There was no denying it. The day simply felt different. There was a palpable electricity in the air. Every first Tuesday of the month it pulsed. The kids talked louder in the hallways, where they'd gather waiting for class to begin. It was Taco Tuesday! Finally a reason to get excited about school hot lunch.
This was rare. School-cafeteria lunches were usually mundane, and the ones they served at Burns Park Elementary in Ann Arbor, Michigan, were no different. There were the occasional good days: pizza and burgers. Sloppy Joes, maybe. But mostly we'd suffer through the slog, knowing that Taco Tuesday was getting closer and closer with each passing day. We stoically choked down whatever meals they passed off on us in the meantime. And waited for that sacred holiday to arrive once more.
I love tacos. In fact, I've never met anyone who doesn't. Even in Ann Arbor, where they weren't what anyone would confuse with authentic, the school tacos were sublime. My favorite. Hard shell. Beef. Cheese. That was it. We kids went wild for them. (I actually think they simply served the leftover Sloppy Joe meat in taco shells, which I readily admit sounds unappetizing. It wasn't.) We would dream about them.
Something about the light in my eyes on those first Tuesdays must've been obvious to my mother, who inevitably asked what was up. When I told her, we began having taco nights at home, too. I was sort of amazed how easy they were to make, that you could buy the pre-packaged shells at the store all ready to be filled. My mom would cook the meat and add a packet of taco seasoning, which, when it hit the pan, filled the kitchen with a zesty and intoxicating aroma—if they made cologne out of the stuff, I'd wear it. On taco nights at home, we'd add lettuce, tomato, sour cream, and black olives, which I know offends some foodies, but I thought added a cool kick.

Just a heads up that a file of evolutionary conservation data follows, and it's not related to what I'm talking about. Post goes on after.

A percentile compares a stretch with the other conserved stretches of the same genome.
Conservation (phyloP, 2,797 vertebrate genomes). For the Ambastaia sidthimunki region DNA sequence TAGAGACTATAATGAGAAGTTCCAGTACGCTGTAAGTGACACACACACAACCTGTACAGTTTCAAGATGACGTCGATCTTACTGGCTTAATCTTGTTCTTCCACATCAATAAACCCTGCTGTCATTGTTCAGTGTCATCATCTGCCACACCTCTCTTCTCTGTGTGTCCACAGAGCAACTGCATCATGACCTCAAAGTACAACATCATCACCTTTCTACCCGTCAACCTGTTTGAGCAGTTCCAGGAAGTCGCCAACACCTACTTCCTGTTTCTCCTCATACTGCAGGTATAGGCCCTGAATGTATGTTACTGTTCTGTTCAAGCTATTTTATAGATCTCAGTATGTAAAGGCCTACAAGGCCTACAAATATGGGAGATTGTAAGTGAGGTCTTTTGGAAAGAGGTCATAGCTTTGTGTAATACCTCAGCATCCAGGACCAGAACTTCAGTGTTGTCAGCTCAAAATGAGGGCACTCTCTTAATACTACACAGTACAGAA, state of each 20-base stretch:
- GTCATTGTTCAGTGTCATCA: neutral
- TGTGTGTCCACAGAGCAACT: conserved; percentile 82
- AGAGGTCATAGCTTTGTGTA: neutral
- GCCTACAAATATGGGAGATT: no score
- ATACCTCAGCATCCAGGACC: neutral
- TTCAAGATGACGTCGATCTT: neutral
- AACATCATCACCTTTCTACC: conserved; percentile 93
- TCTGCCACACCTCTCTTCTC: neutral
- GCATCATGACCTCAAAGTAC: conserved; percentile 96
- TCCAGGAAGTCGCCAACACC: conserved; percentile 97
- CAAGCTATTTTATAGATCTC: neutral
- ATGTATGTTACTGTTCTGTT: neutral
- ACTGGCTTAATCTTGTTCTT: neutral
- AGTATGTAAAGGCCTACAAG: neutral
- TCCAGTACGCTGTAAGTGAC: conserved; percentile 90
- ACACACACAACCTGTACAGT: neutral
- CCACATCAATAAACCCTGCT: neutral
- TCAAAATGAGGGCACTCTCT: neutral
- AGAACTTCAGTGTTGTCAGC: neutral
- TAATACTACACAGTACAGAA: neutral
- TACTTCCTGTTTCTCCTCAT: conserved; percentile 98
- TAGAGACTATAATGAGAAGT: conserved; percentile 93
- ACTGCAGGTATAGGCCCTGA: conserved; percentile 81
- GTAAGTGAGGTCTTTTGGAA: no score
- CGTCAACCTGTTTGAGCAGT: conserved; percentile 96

Through my humble first experiences making tacos, I came to realize they were the perfect food. They were so utilitarian. They contained all of the major food groups and could fit easily in your hand. Come to think of it, that's also an apt description of a sandwich, too, but I like tacos better for one reason: texture.
It's a genuine high. I can honestly say anytime I'm eating a taco, there's nothing else I would rather be doing.
With hard-shell tacos, the pleasure is in that first bite, turning your head sideways (or not), the whole thing falling apart right in front of you, but not caring at all. The shell is brittle, and the meat is hot and tender. The cheese is a little bit melted, and the lettuce and tomatoes are still cool. It's a genuine high. A real, true case of food-borne happiness. I can honestly say anytime I'm eating a taco, there's nothing else I would rather be doing. I get taco tunnel vision. There's nothing else I could improve about those precious moments, except adding more tacos.
There's not much you can do to mess them up. The ingredients of the standard taco I had growing up are so straightforward, and even in the (very rare) bad taco experience, you still find consistency, a symmetry.